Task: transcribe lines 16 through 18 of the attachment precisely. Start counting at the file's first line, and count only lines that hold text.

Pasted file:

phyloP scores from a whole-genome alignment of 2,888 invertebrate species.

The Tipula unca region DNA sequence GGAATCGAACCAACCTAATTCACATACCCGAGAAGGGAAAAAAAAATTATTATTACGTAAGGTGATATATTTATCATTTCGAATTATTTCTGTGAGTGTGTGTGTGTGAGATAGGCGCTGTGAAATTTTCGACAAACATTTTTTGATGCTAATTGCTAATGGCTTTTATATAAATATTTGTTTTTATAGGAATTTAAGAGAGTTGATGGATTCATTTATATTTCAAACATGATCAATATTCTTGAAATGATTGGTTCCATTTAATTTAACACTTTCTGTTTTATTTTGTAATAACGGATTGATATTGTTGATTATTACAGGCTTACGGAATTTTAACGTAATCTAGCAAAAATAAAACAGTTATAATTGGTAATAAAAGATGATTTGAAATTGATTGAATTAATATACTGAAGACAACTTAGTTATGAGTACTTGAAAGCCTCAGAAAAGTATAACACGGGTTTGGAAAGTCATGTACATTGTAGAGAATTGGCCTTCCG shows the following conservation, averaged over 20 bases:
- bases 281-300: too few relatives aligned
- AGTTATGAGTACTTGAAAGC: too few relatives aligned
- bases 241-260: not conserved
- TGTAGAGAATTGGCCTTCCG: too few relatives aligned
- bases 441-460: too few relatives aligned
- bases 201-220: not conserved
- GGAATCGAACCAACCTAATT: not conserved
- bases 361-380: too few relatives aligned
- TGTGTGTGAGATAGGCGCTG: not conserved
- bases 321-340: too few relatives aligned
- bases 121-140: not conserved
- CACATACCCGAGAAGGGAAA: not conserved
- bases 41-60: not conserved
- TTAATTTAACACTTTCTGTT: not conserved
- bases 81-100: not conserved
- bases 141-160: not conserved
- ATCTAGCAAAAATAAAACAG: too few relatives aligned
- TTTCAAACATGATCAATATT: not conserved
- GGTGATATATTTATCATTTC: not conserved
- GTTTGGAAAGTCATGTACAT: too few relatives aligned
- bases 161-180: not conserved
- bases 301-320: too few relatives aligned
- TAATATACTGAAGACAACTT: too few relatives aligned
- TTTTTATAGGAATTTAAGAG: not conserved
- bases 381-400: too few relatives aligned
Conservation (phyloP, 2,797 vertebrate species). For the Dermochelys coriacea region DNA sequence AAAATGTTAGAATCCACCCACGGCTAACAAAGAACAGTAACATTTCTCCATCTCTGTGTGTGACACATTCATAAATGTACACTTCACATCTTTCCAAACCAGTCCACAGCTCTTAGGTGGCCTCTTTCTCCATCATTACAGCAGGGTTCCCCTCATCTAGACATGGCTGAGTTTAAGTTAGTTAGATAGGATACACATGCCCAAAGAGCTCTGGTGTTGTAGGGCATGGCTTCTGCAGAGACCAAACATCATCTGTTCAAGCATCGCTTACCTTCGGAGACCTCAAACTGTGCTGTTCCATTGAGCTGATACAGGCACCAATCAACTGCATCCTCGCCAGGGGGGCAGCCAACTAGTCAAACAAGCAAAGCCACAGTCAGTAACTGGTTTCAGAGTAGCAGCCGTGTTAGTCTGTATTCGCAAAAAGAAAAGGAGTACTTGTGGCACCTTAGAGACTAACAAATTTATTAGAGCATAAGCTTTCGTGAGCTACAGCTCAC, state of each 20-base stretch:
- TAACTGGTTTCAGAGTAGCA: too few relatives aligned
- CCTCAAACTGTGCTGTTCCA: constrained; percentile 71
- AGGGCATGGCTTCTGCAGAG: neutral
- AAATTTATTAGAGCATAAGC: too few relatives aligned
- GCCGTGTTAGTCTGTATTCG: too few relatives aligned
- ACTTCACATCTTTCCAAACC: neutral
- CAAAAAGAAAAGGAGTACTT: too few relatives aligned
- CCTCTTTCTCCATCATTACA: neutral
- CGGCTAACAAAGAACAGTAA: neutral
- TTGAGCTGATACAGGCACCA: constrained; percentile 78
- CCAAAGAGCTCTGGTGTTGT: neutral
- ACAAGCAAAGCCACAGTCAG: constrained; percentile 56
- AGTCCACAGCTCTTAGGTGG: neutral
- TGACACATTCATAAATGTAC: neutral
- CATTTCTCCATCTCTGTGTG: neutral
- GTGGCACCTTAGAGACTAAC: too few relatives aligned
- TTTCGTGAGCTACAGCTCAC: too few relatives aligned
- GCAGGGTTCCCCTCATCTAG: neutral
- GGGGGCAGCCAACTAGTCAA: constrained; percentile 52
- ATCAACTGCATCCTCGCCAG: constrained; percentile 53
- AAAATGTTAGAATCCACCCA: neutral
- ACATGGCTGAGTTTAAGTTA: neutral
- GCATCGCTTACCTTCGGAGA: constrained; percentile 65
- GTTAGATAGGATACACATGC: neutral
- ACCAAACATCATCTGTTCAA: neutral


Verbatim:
- TTAATTTAACACTTTCTGTT: not conserved
- bases 81-100: not conserved
- bases 141-160: not conserved